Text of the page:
These days, the modern rugby player has evolved far beyond the stereotype it used to be as the demands for the perfect athlete have produced a more agile, leaner build from numbers one to 15.
Even the front row, the area most famed for having those most rotund in its midst, has become home of a much sleeker-looking inhabitant over the last few decades.
However, not all abide by the rising trend of metamorphosis and we still get our fair share of, shall we say, jollier players.
Down the years, rugby has certainly had its share of fatter players to support the stereotype of it being not as athletic as other disciplines, the biggest of which are recorded ahead.
Looking deeper than simply sheer weight or size—as muscle can often account for a lot of that—here we’re aiming for the true fatties, those whose fat-to-muscle ratio is not what it should be, either due to position or simply health concerns.
If you feel we've missed any giants out or disagree with the rankings, let us know in the forum below.
Andy Goode has to get a quick mention here, merely for never adapting to the rule that a fly-half is meant to be among the slickest and sleekest of rugby positions.
Though he'll have undoubtedly come up against adversity in his long career due to his size, the glove-donning Adonis has nevertheless remained in the top tiers of European rugby, never truly allowing his bigger-than-average gut get in his way.
At least not figuratively, anyway.
In his prime, Joeli Veitayaki weighed in at a monstrous 130kg—or just over 20 stone for those still using the Imperial system.
The Fijian earned just shy of 50 caps for his country but was more renowned for his stints at Northland and also Ulster.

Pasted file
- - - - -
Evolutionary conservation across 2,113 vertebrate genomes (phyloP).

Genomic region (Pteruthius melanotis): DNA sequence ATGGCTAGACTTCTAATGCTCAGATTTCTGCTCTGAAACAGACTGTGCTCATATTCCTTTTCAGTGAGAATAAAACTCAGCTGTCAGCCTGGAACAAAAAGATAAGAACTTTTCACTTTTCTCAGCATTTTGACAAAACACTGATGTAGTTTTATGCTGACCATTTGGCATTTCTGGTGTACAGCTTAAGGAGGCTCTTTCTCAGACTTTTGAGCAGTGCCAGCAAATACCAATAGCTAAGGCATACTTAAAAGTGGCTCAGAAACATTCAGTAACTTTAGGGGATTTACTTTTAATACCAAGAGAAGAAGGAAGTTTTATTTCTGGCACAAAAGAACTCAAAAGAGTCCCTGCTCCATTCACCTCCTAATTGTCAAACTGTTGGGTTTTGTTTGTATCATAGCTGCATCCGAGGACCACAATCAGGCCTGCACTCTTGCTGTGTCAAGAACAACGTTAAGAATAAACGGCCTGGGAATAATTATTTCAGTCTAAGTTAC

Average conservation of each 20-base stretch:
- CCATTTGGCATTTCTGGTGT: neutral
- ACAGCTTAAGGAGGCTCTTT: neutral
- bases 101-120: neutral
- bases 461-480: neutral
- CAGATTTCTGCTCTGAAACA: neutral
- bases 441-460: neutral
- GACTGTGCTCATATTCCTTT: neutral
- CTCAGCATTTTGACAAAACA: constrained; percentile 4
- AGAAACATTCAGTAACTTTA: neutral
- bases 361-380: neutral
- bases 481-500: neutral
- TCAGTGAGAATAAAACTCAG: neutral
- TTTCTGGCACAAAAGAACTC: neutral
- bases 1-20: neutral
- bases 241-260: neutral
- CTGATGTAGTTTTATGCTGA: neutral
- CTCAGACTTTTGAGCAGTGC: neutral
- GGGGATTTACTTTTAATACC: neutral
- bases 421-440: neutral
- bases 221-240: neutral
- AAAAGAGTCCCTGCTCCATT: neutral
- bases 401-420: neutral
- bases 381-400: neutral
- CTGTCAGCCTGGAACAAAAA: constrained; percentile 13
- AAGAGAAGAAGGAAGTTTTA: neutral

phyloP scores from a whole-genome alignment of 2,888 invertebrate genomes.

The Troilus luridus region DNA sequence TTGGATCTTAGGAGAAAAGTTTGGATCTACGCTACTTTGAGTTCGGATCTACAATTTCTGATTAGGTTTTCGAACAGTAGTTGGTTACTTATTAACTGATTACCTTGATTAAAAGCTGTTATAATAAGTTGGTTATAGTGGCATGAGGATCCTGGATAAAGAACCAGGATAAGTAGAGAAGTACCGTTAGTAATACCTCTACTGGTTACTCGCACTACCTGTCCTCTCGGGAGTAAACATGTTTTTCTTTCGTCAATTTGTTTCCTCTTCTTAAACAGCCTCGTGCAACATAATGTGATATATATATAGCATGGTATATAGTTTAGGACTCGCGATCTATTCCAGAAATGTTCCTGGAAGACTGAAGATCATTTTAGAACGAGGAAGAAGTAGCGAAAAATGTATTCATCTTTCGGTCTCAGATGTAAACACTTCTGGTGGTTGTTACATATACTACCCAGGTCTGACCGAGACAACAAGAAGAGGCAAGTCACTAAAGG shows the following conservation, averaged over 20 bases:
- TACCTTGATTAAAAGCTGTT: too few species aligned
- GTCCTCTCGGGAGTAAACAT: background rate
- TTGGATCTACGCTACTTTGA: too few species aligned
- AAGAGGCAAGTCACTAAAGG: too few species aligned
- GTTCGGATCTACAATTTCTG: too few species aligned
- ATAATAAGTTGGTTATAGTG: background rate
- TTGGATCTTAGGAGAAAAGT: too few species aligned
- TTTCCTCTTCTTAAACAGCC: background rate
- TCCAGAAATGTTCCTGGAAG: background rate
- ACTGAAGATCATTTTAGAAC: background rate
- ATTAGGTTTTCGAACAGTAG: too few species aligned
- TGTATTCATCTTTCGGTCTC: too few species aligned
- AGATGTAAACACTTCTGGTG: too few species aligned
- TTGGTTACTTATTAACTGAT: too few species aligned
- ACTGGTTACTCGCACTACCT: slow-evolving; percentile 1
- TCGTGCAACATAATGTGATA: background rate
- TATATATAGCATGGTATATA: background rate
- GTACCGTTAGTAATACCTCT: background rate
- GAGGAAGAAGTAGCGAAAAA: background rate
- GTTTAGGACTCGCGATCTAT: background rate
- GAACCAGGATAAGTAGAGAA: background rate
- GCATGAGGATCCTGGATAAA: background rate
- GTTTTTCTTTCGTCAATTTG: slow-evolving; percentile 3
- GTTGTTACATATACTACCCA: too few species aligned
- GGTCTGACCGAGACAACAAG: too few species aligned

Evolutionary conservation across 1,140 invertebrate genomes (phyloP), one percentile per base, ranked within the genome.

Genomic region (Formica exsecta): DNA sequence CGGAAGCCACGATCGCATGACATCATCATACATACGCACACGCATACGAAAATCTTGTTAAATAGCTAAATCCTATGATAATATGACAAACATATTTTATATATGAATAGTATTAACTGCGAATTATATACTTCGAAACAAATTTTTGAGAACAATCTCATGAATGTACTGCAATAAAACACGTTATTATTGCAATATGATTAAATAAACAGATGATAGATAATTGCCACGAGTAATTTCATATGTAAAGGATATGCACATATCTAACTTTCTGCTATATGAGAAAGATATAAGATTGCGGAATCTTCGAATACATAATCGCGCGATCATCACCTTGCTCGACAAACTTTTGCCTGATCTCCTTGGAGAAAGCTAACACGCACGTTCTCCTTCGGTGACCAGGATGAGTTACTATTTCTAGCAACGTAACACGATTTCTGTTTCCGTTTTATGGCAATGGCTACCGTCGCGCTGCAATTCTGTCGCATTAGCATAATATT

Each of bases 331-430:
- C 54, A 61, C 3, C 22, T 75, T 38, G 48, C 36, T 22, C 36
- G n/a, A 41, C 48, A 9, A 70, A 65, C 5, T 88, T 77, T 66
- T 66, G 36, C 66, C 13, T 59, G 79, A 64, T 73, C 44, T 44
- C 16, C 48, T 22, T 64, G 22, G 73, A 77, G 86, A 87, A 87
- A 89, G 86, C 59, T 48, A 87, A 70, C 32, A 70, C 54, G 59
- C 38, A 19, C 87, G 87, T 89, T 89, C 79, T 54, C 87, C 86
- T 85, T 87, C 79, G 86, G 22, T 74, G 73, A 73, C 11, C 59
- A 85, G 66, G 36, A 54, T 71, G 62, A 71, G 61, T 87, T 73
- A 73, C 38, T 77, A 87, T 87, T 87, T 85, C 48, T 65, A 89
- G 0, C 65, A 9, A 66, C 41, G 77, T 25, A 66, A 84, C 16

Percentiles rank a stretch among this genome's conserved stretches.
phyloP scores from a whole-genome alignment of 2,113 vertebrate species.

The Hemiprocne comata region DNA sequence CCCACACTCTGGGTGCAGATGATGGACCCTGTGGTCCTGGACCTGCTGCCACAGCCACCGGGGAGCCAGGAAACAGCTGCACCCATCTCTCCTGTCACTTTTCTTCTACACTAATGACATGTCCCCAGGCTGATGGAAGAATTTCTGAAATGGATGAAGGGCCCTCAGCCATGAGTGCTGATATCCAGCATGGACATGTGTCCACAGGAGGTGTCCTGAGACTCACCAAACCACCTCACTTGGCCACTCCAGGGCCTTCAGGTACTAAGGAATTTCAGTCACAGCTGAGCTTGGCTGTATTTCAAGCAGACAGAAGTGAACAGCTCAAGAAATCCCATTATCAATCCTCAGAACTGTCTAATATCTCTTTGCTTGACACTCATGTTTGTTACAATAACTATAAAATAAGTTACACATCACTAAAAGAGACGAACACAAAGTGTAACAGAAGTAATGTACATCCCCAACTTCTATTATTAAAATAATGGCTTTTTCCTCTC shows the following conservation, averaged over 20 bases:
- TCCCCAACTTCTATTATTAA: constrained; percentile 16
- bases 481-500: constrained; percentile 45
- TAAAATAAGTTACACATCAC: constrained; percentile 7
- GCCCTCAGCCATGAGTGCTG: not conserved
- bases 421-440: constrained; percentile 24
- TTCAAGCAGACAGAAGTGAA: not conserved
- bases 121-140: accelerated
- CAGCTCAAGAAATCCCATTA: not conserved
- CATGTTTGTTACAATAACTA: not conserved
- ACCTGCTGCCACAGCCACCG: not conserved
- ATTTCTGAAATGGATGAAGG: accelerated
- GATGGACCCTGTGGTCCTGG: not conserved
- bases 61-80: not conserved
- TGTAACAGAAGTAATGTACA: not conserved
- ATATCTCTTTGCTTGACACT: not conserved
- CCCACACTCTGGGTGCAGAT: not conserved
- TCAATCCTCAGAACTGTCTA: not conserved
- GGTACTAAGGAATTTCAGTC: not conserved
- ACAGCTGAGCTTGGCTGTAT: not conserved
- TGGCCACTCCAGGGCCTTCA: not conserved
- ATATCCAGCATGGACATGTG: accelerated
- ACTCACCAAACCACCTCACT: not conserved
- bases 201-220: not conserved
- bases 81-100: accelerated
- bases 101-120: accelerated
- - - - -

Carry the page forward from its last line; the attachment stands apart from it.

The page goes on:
However big he may have been, though, Veitayaki was a testament to the old adage that size isn't everything.
No prizes for guessing just which of the three Fijians is Veitayaki in the picture above.
While he perhaps isn't of the same sheer mass as others included on this list, Mathieu Bastareaud is given special dispensation for being as fat as he is while playing in a position that calls for something a little less conspicuous.
Admittedly, the French centre will have a considerable amount of muscle mass on his frame, too—it just so happens that there's a decent layer of something more lamentable on top of it.
Regardless, Bastareaud goes about his business in direct fashion, trucking opponents on a very regular basis with incredible efficiency.
So odd is the back's shape for his role that he's even lined up as a No. 8 on occasion.
As the video above will testify, the fatter stars in rugby can also be some of its fastest as Richard Bands soars toward the try line against New Zealand to record one of the best front-row scores of all time.
Despite his size, the South African regularly showed a tendency to get about the pitch with the guile of someone smaller.
Nevertheless, Bands goes down as a sizeable lump, weighing in at 120kg according to the official South African rugby website.
There's big and then there's simply too big. There's a very good chance that Fosi Pala’amo was the latter.
Having claimed a handful of appearances for his national team, the Samoan made a cameo at the 2007 Rugby World Cup despite having been called into the squad late without playing any warm-up games.
At his heaviest, the former Leinster prop would cause tremors with his 145kg frame and is likely to remain one of the biggest players ever to grace the international stage.
If there's any boot you'd want coming down on you less in a ruck, it's that of Bill Cavubati.
Widely regarded as the heaviest player ever to have featured at international level, the former Wellington and Hurricanes prop was a marvel to behold, often eclipsing even the biggest of opponents lined up against him.
The Fijian rugby union states on its website that Cavubati weighed 160kg at his heaviest, almost two times the average weight of today's player, although other reports claim he was closer to 165kg.
Considering the player was only 6'2", not the biggest of players by any standards, that's a lot of meat to be lugging around the pitch.